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http://dx.doi.org/10.1016/j.bone.2010.07.001DOI Listing
http://www.ncbi.nlm.nih.gov/pmc/articles/PMC3710658PMC
October 2010

In Vivo Measurement of Glenohumeral Joint Contact Patterns.

EURASIP J Adv Signal Process 2010 Jan;2010

Department of Orthopaedic Surgery, Bone and Joint Center, Henry Ford Hospital, 2799 W. Grand Blvd., E&R 2015, Detroit, MI 48202, USA.

The objectives of this study were to describe a technique for measuring in-vivo glenohumeral joint contact patterns during dynamic activities and to demonstrate application of this technique. The experimental technique calculated joint contact patterns by combining CT-based 3D bone models with joint motion data that were accurately measured from biplane x-ray images. Joint contact patterns were calculated for the repaired and contralateral shoulders of 20 patients who had undergone rotator cuff repair. Significant differences in joint contact patterns were detected due to abduction angle and shoulder condition (i.e., repaired versus contralateral). Abduction angle had a significant effect on the superior/inferior contact center position, with the average joint contact center of the repaired shoulder 12.1% higher on the glenoid than the contralateral shoulder. This technique provides clinically relevant information by calculating in-vivo joint contact patterns during dynamic conditions and overcomes many limitations associated with conventional techniques for quantifying joint mechanics.
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http://dx.doi.org/10.1155/2010/162136DOI Listing
http://www.ncbi.nlm.nih.gov/pmc/articles/PMC3086287PMC
January 2010

Glenoid inclination: in vivo measures in rotator cuff tear patients and associations with superior glenohumeral joint translation.

J Shoulder Elbow Surg 2009 Mar-Apr;18(2):231-6. Epub 2008 Dec 5.

Department of Orthopaedic Surgery, Bone and Joint Center, Henry Ford Hospital, Detroit, MI, USA.

Glenoid inclination has been associated with rotator cuff tears and superior humeral translation, but the relationship between glenoid inclination and superior humeral translation has not been assessed in vivo. This study compared glenoid inclination between repaired and contralateral shoulders in 21 unilateral rotator cuff repair patients. As a secondary analysis, we assessed the relationship between glenoid inclination and in vivo superior humeral translation. Glenoid inclination was measured from patient-specific, computed tomography-based bone models. Glenohumeral joint motion was measured from biplane radiographs collected during coronal-plane abductions. Glenoid inclination was significantly lower for the rotator cuff tear shoulders (90.7 degrees ) than the asymptomatic, contralateral shoulders (92.3 degrees , P = .04). No significant correlation existed between increased glenoid inclination and superior-inferior translation of the uninjured shoulder (P > .30). This study failed to support the theory that glenoid inclination is responsible for superior humeral translation and the development of subacromial impingement.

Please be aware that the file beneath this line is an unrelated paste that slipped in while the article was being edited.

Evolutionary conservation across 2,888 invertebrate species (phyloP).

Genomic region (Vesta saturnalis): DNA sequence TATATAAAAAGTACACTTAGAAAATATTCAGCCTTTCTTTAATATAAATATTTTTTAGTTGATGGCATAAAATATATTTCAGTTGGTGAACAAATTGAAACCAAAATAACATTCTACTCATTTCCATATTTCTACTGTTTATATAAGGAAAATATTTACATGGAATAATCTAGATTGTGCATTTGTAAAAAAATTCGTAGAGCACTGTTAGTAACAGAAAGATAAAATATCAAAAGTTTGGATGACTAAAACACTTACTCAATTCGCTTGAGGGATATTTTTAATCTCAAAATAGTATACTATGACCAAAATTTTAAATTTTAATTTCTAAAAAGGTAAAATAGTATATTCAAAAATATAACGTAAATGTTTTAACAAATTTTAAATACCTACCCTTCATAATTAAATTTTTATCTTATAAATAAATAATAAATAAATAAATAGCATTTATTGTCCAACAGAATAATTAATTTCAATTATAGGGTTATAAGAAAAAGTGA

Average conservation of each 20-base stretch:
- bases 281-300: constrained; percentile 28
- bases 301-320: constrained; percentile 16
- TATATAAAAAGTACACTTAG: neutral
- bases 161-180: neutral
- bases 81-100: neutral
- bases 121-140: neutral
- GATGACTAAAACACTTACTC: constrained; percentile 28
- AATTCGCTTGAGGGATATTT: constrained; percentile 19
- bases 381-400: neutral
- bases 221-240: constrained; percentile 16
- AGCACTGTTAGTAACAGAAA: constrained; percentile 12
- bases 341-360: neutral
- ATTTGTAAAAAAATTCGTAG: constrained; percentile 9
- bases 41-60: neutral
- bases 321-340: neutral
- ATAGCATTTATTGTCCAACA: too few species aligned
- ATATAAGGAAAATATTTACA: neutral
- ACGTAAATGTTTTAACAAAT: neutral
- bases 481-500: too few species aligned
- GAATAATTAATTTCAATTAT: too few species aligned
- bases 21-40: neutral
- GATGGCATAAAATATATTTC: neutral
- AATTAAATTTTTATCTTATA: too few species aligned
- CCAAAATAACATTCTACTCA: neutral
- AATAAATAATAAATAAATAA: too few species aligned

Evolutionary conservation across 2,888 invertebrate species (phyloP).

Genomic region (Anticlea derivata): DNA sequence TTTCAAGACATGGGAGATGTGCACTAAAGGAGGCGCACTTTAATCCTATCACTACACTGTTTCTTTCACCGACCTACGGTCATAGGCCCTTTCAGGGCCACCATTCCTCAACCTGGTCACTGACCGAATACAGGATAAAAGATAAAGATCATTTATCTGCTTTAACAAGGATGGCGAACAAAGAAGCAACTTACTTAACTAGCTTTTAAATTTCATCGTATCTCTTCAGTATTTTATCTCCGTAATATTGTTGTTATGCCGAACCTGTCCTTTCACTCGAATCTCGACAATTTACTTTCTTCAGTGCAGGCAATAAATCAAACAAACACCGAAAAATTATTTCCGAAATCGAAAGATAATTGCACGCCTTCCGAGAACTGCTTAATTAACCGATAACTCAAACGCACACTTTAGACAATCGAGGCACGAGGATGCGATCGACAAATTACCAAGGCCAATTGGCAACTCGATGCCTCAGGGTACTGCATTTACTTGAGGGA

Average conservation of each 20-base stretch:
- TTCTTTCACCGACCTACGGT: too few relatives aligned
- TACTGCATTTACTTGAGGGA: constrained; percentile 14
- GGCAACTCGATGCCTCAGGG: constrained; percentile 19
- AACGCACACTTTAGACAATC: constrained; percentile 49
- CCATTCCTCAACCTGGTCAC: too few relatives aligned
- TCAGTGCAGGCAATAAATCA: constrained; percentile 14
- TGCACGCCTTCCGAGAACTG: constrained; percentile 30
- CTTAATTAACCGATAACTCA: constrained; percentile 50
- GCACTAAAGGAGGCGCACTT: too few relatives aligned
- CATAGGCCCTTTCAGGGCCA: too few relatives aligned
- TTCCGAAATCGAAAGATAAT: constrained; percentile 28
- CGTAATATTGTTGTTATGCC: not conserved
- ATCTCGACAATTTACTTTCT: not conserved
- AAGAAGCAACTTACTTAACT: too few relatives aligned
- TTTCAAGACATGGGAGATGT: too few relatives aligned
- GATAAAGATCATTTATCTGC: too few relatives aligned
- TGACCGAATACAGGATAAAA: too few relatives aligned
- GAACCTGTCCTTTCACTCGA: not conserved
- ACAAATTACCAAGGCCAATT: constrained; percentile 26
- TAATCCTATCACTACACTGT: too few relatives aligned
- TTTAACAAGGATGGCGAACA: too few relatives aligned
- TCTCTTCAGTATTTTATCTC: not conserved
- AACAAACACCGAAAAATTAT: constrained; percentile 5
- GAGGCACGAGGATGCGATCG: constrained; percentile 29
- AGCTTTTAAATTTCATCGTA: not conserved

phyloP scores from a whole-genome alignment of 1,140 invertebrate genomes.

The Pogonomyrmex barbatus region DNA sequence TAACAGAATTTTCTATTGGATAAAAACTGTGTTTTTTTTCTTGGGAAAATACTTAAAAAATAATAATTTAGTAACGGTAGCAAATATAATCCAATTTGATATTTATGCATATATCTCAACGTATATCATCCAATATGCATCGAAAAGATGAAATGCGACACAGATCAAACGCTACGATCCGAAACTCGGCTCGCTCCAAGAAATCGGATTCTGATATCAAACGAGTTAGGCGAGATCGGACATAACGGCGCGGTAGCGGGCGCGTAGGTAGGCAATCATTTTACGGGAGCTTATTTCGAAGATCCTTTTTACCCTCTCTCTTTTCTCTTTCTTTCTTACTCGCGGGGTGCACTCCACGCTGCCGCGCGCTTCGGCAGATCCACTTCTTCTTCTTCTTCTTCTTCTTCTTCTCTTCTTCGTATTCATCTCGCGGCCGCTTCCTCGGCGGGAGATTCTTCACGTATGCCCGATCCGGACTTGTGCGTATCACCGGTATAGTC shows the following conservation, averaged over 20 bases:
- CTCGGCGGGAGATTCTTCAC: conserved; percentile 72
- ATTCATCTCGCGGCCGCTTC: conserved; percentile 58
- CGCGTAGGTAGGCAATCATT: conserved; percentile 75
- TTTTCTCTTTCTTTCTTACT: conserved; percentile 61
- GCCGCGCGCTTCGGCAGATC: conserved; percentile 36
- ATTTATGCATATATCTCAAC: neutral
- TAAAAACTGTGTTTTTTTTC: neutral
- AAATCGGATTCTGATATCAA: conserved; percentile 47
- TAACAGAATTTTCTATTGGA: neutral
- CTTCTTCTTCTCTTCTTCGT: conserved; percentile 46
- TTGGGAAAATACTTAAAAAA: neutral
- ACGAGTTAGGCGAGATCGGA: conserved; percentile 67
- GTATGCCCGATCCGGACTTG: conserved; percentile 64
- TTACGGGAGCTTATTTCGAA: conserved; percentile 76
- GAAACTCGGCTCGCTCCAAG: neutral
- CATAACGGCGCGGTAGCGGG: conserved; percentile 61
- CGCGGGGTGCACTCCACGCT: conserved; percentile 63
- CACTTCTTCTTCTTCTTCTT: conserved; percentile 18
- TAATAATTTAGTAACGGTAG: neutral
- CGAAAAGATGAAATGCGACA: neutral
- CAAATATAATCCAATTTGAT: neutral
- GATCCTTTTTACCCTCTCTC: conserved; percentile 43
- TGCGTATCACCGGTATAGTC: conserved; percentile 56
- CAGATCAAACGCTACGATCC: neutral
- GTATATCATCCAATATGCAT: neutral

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http://dx.doi.org/10.1016/j.jse.2008.08.002DOI Listing
http://www.ncbi.nlm.nih.gov/pmc/articles/PMC2669899PMC
June 2009

Accuracy of biplane x-ray imaging combined with model-based tracking for measuring in-vivo patellofemoral joint motion.

J Orthop Surg Res 2008 Sep 4;3:38. Epub 2008 Sep 4.

Henry Ford Health Systems, Department of Orthopaedics, Bone and Joint Center, E&R 2015, 2799 W Grand Blvd, Detroit, MI 48202, USA.

Background: Accurately measuring in-vivo motion of the knee's patellofemoral (PF) joint is challenging. Conventional measurement techniques have largely been unable to accurately measure three-dimensional, in-vivo motion of the patella during dynamic activities. The purpose of this study was to assess the accuracy of a new model-based technique for measuring PF joint motion.

Methods: To assess the accuracy of this technique, we implanted tantalum beads into the femur and patella of three cadaveric knee specimens and then recorded dynamic biplane radiographic images while manually flexing and extending the specimen. The position of the femur and patella were measured from the biplane images using both the model-based tracking system and a validated dynamic radiostereometric analysis (RSA) technique. Model-based tracking was compared to dynamic RSA by computing measures of bias, precision, and overall dynamic accuracy of four clinically-relevant kinematic parameters (patellar shift, flexion, tilt, and rotation).

Results: The model-based tracking technique results were in excellent agreement with the RSA technique. Overall dynamic accuracy indicated errors of less than 0.395 mm for patellar shift, 0.875 degrees for flexion, 0.863 degrees for tilt, and 0.877 degrees for rotation.

Conclusion: This model-based tracking technique is a non-invasive method for accurately measuring dynamic PF joint motion under in-vivo conditions. The technique is sufficiently accurate in measuring clinically relevant changes in PF joint motion following conservative or surgical treatment.
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http://dx.doi.org/10.1186/1749-799X-3-38DOI Listing
http://www.ncbi.nlm.nih.gov/pmc/articles/PMC2538511PMC
September 2008

Postfailure modulus strongly affects microcracking and mechanical property change in human iliac cancellous bone: a study using a 2D nonlinear finite element method.

J Biomech 2008 Aug 30;41(12):2654-8. Epub 2008 Jul 30.

Lawrence J. Ellison Musculoskeletal Research Center, University of California Davis Medical Center, Room 2000, Research Facility I, 4635 Second Avenue, Sacramento, CA 95817, USA.